Under The Never Sky | Review

Under The Never Sky | Review

Star Rating: 4/5
goodreads~buy it


Aria lives in Reverie, protected from the outside world, with nothing to do but escape endlessly into the Realms, where she can go anywhere and do anything without the slightest risk. Perry calls her kind moles. He lives on the outside, where every day is a fight for survival, clans war over the wrecked land, and genetic mutations have made their senses sharper than ever before. Aria calls them savages. They were never supposed to meet. They were definitely never supposed to be friends, never mind anything more.
I was expecting the plot to be relatively predictable, but I was pleasantly surprised. While the relationship between Aria and Perry developed just as I expected, there were some twists that I didn’t see coming, and I really liked the ending. I felt that it got the balance right between motivation to read the next book and wrapping up the ends of this story.
There were a couple of concepts I didn’t like very much, though. Firstly, while I’m prepared to accept that genetic mutations could give a person stronger hearing, I don’t see how that could be extending to hearing someone’s thoughts when you touch them. Also, I don’t understand how rendering works at all, or how it’s different from regular love. More explanation required.

Style & Pacing

This is hard for me to write about because I read this very slowly for me, only a chapter or two at a time until I got into the last third, which I flew through. This was nothing to do with the book, just life stuff getting in the way, but it means I don’t have a very good idea about the pacing. In terms of style, this was another third person past tense narrative with perspective switching between the two main characters. I’m enjoying those recently.


One of my favourite things about this book was the character development, which was most evident in Aria. She changed a lot over the course of the book, but in a very realistic, gradual way. You could see her learning from experience, which was satisfying. I also appreciated the relationship between Perry and Aria a lot. There were several points where Rossi could have manufactured an argument out of misunderstandings, and I appreciated that she didn’t. I get frustrated when people apparently forget everything they’ve learned about each other for the sake of unnecessary tension.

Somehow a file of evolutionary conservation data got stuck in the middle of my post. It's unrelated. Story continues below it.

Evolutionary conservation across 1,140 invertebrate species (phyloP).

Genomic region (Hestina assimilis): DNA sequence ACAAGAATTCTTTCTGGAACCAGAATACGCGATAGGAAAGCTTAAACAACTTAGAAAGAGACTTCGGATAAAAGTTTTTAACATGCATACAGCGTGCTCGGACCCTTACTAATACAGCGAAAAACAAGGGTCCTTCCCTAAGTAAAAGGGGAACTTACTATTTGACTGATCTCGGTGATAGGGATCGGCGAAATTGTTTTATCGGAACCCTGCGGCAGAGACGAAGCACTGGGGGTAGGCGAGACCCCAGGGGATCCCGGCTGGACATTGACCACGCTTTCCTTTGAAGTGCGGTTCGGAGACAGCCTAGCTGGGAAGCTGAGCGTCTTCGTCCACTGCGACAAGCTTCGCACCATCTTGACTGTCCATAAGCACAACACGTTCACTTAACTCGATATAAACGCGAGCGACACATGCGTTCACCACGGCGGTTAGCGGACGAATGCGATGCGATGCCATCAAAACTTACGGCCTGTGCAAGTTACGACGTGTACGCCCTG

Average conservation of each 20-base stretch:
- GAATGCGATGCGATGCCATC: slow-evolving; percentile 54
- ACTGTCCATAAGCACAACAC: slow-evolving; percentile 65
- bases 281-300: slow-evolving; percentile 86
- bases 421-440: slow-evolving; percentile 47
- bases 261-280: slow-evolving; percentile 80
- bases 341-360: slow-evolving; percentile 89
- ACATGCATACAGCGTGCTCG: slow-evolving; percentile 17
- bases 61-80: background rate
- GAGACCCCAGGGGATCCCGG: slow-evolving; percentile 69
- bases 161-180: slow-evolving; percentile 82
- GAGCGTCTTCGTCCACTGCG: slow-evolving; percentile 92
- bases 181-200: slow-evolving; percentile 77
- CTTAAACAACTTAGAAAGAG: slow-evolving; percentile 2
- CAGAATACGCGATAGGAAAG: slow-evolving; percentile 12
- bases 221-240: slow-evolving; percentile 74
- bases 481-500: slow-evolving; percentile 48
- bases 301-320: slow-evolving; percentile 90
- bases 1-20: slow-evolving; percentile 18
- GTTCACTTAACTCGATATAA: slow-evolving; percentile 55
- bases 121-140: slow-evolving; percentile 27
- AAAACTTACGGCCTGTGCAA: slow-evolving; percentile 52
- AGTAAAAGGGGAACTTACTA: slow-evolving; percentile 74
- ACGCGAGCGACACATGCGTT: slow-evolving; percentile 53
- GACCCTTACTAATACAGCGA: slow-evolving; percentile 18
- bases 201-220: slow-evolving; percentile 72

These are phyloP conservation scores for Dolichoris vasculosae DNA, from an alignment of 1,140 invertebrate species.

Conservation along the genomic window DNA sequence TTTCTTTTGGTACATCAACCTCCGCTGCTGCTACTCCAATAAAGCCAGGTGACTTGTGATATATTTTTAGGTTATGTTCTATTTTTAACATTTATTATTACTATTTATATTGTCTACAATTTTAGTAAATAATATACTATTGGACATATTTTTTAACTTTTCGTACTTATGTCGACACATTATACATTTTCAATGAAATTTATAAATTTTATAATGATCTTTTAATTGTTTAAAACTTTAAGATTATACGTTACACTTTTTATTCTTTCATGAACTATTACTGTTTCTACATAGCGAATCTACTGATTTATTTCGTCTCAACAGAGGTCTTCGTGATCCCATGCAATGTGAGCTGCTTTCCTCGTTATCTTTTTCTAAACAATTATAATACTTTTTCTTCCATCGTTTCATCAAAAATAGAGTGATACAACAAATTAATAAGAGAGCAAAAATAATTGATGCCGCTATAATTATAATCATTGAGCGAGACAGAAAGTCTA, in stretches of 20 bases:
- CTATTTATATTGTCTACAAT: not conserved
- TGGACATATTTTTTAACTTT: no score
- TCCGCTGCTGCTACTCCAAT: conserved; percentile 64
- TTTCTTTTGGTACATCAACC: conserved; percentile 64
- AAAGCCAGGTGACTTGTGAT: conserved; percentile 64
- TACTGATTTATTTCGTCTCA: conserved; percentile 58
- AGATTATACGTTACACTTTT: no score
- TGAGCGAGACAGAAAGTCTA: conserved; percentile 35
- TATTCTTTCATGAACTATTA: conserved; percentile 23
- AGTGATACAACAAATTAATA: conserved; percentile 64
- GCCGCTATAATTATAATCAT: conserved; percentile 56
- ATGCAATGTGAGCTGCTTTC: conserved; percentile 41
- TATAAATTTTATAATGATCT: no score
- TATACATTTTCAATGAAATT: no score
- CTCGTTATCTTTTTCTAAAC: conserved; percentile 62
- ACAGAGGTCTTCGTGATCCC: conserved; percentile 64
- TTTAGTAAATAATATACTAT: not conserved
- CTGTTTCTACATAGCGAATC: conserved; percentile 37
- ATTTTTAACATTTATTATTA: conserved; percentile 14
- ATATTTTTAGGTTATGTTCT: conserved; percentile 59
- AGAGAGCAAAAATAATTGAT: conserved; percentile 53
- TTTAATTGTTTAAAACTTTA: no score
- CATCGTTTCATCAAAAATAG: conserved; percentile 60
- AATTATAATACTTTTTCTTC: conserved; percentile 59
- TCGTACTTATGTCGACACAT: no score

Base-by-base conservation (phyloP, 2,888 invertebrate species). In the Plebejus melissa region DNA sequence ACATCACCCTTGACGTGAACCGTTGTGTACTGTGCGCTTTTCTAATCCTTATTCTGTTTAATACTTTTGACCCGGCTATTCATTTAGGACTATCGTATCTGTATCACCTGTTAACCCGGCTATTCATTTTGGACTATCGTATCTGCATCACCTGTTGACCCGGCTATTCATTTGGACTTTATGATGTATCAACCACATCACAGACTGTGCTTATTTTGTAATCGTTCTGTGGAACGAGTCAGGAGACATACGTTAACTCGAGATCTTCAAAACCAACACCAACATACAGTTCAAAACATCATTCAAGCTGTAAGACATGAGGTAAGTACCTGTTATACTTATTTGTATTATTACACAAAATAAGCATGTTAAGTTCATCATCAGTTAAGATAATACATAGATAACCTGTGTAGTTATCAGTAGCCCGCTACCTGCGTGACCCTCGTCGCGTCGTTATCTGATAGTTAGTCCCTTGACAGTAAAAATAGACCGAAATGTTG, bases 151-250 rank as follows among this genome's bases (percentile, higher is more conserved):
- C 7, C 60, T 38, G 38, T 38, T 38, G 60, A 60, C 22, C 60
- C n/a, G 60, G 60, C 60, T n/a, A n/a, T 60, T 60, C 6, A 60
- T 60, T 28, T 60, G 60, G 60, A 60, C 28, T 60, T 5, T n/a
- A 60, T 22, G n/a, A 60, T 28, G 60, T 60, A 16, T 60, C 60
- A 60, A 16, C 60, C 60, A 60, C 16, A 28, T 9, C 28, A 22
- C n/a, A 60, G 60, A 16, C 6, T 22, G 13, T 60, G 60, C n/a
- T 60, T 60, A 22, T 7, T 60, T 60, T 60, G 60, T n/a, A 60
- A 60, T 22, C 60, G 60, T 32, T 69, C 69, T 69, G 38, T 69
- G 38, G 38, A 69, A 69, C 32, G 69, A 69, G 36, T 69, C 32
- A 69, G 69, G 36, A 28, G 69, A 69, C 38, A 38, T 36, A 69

He preferred the compound like this, in the dead of night. With winter coming and food in such shortage, Perry had grown used to anxious tempers clotting the air during the day. But after dark, the cloud of human emotions lifted, leaving quieter scents. The cooling earth, opened like a flower to the sky. The musk of nighttime animals, making paths he could follow with ease.

The lyrics flowed out of her, springing straight from her heart. Words full of drama and wild abandon that had always embarrassed her before, because who flung themselves at raw emotion like that?
She did it now.
She let the words fly across the roof and past the trees. She lost herself in the aria, letting it carry her off. But even as she sang, she knew the man below had stopped cutting wood and the dog had stopped barking. Even the trees hushed to hear her sing. When she was done, she had tears in her eyes. She wished her mother could’ve heard her. She’d never sounded better.

Similar Books

Uglies by Scott Westerfeld
The Hunger Games by Suzanne Collins


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